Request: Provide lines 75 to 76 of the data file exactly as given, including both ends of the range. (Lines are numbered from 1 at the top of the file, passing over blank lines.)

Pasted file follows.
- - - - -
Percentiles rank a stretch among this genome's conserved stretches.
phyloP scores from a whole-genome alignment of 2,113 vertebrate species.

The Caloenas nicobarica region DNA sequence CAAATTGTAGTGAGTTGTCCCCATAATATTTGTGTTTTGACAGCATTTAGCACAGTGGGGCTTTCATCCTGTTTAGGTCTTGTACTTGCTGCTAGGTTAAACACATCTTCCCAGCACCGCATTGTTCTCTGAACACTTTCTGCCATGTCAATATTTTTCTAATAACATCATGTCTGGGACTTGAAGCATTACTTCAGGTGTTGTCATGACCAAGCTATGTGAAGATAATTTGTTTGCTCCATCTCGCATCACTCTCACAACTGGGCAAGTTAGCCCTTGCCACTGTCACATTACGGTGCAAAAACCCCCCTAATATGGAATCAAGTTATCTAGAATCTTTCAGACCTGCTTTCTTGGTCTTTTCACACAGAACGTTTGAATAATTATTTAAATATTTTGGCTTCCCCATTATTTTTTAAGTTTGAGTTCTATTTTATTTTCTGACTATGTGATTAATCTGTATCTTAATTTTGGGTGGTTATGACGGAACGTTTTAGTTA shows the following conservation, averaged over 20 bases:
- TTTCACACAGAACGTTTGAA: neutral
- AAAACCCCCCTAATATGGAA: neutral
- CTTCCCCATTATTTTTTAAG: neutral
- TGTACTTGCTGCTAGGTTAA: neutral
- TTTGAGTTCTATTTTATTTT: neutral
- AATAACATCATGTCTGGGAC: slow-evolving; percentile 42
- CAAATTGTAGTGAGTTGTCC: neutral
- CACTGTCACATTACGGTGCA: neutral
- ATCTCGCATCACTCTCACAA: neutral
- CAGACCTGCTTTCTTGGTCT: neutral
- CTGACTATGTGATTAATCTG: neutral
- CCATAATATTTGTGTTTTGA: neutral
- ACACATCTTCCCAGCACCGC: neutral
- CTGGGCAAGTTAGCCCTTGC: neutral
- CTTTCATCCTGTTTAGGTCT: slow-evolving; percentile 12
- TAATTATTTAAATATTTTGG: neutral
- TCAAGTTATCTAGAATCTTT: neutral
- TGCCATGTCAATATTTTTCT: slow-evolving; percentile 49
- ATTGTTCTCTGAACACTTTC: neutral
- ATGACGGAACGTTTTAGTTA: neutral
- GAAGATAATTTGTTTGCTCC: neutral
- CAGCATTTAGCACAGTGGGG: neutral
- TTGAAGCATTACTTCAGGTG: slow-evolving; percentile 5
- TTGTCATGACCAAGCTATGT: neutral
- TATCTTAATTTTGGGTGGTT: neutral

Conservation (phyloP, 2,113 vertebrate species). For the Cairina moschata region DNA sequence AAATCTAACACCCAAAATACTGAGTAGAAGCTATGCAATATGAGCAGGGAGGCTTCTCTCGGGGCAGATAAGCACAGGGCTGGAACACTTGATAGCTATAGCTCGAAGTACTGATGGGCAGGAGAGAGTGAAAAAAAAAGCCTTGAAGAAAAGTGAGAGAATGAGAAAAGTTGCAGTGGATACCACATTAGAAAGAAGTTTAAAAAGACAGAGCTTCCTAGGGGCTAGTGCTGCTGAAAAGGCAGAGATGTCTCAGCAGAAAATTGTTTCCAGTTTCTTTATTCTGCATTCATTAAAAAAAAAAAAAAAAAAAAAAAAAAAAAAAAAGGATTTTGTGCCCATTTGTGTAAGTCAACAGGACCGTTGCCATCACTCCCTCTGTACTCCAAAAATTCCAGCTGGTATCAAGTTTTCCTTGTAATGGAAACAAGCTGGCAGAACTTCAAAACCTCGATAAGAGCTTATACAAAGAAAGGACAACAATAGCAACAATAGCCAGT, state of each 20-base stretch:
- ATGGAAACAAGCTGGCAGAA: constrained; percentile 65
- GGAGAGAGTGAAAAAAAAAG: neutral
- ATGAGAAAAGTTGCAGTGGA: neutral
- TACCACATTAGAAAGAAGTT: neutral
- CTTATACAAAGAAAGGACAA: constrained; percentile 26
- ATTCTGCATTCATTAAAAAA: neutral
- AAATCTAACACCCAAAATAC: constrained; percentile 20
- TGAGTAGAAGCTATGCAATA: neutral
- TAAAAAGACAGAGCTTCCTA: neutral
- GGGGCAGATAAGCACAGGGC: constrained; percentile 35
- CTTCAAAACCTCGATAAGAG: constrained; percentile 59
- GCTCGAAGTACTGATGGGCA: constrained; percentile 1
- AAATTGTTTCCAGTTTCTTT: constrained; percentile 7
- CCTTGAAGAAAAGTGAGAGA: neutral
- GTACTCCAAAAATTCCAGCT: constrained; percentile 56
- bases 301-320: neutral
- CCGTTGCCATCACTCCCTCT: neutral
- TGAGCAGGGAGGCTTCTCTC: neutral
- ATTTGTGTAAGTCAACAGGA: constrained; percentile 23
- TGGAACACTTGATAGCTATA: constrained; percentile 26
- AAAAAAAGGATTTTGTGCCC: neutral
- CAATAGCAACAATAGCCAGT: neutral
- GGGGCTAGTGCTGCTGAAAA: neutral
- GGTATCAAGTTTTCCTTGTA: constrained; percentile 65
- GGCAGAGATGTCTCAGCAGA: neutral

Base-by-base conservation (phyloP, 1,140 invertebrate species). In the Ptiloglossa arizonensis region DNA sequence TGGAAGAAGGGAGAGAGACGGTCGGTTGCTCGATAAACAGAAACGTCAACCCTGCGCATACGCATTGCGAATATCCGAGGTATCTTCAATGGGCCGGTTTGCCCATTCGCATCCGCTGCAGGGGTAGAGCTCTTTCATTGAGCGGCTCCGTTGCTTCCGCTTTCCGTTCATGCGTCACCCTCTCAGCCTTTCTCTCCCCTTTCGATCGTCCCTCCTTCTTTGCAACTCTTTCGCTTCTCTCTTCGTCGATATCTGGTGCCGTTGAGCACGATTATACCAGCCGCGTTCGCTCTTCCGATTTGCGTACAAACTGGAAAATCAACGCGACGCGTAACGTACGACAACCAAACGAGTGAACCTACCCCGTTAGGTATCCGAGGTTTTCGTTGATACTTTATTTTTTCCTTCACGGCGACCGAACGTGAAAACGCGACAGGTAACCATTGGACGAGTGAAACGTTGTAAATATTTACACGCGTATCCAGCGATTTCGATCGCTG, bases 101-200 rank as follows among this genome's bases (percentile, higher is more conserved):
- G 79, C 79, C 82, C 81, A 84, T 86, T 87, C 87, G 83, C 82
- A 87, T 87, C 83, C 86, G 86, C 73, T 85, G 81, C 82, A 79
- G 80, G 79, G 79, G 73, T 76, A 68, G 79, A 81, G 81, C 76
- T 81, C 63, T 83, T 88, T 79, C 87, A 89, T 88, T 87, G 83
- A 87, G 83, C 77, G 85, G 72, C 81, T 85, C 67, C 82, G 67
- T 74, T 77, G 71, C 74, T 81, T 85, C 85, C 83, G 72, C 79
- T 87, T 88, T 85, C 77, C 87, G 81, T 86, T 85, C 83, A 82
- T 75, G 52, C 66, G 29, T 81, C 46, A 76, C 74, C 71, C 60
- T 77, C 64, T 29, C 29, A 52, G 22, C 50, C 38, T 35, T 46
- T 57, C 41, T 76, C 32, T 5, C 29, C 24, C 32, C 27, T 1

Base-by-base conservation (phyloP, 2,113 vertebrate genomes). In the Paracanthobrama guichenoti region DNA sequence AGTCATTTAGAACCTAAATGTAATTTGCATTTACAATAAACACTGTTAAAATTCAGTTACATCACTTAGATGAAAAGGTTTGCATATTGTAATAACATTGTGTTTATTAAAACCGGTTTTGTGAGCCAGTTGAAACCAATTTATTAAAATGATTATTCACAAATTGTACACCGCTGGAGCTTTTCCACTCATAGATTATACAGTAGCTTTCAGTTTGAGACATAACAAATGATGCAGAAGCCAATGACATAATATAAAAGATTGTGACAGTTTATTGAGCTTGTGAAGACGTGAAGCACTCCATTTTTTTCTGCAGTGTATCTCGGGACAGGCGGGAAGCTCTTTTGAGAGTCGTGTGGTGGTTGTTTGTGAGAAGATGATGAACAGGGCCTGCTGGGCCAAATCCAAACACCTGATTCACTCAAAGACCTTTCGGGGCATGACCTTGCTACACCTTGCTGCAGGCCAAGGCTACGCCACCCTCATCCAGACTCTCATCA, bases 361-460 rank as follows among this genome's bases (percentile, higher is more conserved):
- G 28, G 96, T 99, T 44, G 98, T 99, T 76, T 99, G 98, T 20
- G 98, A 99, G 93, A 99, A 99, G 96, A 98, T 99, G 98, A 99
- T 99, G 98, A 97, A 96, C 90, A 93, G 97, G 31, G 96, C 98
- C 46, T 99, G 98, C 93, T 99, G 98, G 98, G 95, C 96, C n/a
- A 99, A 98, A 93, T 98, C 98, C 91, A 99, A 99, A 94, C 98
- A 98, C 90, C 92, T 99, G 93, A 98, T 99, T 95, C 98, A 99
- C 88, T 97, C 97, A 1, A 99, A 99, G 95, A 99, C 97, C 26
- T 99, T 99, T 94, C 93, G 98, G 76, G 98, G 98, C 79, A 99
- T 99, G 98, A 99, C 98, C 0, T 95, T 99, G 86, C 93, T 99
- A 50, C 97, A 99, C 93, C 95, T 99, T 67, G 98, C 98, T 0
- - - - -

- T 99, G 98, A 99, C 98, C 0, T 95, T 99, G 86, C 93, T 99
- A 50, C 97, A 99, C 93, C 95, T 99, T 67, G 98, C 98, T 0